Is it not worth it?

It is certainly not worth it if this is done on principle. Again, the whole point of forking the threads is to have them be as separate as possible from other threads to utilize multiple processores.

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The same way you design any other method or class to be threadsafe. There is nothing inherently different with a Runnable.

The C# ThreadStatic is the equivalent of a ThreadLocalVariable, but whether that is the appropriate solution here is anyones guess since there is no way for us to know what behaviour you want you class to follow.

If you want to effectively have each thread run have an independent execution of your Runnable (with regards to state) it would make more sense (and be much simpler) to have different instances.

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In general, it isn't worth it.

The cost of creating a new instance of your Runnable can't be too high anyway. If it is, you have to look at how to factor out the parts that are expensive to initialise and make sure they are thread-safe.

You can of course also use ThreadLocal variables, which on the whole are incredibly useful but probably not in this scenario.

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Well, I can't say I have a lot of experience with MP in Java so I won't try to speak to common usage, but after reading the Runnable and Thread docs, it sounds like Runnable is intended to be exactly what the name implies: a runnable object. Specifically, the docs mention using Runnable in cases where you do not wish to implement Thread, but desire a similar concept. I actually think that makes Runnable ideal for classes which encapsulate parallel or concurrent algorithms. Certainly, there is nothing to imply that you should not or can not specifically design Runnable for concurrency. Of course, that in itself (depending on the task) is much more than a single SO question could address.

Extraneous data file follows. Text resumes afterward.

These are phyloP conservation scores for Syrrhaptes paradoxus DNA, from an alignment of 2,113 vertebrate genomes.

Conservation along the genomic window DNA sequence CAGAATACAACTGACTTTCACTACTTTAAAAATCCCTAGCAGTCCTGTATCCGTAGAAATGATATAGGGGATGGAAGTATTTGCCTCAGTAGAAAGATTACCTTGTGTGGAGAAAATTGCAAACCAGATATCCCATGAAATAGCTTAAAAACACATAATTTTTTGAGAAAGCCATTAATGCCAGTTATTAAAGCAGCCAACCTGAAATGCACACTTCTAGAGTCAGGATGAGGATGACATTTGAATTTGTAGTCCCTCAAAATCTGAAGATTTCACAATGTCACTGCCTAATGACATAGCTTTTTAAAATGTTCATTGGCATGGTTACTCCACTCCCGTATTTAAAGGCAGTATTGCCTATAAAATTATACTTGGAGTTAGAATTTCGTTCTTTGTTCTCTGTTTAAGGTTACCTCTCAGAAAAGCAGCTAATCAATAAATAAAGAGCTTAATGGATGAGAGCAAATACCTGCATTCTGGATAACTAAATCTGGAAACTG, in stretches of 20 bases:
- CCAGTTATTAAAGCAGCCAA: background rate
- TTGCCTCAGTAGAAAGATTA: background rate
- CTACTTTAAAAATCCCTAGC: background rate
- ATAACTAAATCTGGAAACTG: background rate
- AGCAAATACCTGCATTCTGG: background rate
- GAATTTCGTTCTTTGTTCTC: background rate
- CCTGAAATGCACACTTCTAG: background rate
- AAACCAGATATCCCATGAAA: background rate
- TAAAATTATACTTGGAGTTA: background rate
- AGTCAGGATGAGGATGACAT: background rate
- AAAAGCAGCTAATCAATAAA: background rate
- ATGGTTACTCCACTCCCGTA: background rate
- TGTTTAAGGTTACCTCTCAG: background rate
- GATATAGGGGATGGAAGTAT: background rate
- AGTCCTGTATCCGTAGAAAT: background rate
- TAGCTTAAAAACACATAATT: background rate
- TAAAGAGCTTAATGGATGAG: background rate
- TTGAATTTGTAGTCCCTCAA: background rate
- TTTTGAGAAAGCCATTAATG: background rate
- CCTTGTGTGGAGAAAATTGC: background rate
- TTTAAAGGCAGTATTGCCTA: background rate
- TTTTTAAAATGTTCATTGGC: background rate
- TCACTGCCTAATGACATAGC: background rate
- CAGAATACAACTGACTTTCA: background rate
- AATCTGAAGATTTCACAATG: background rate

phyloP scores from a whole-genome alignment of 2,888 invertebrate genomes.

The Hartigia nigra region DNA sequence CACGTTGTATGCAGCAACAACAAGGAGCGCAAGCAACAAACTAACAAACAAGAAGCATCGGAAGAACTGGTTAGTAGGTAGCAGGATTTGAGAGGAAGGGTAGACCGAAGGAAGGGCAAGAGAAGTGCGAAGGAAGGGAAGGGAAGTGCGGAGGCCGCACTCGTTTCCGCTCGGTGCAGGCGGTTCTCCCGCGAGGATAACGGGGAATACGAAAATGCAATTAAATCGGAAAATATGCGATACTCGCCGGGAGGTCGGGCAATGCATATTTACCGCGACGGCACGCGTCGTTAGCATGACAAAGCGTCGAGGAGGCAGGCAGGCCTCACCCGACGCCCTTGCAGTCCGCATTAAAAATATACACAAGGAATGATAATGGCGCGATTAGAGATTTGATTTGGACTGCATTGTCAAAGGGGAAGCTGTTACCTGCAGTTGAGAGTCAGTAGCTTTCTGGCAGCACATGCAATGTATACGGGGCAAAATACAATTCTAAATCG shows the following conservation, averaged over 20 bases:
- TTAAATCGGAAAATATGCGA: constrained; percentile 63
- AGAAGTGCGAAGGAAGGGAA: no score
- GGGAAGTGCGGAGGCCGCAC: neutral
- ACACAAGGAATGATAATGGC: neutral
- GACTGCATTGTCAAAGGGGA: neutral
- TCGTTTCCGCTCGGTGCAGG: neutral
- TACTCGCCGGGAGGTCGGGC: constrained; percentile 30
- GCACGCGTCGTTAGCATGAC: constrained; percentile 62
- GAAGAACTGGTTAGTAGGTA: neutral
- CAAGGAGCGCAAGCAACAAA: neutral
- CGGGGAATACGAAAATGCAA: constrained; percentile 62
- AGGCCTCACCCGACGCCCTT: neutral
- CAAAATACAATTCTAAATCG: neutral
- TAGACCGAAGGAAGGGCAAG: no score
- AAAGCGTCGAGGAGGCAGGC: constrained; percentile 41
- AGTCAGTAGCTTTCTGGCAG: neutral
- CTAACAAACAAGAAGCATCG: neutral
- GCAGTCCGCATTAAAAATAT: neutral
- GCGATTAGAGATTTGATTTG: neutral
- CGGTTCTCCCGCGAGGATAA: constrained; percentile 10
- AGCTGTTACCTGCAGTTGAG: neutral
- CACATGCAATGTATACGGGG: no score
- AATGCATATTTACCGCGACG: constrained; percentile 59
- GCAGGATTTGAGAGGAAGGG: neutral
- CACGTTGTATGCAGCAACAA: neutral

Edit: I should clarify, I mentioned encapsulating parallel or concurrent algorithms within a Runnable, but I meant to convey that it might also make sense to encapsulate a task within the Runnable, and then let the caller determine whether to allocate parallel resources to that task by invoking it in concurrent threads, for instance. My point is just that, as the docs imply, if you can imagine an object being run (in any context) then Runnable may be a good bet!

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I think the OP's question is in certain scenarios when the Runnable is resource heavy, is there a way to avoid recreating these Runnables?

My experience is that you could always create lightweight Runnables to refer to heavy weight resources (such as huge arrays, etc.). Avoid calling the same Runnables on multiple threads, but create a different Runnable for each Thread is a better practice in my opinion.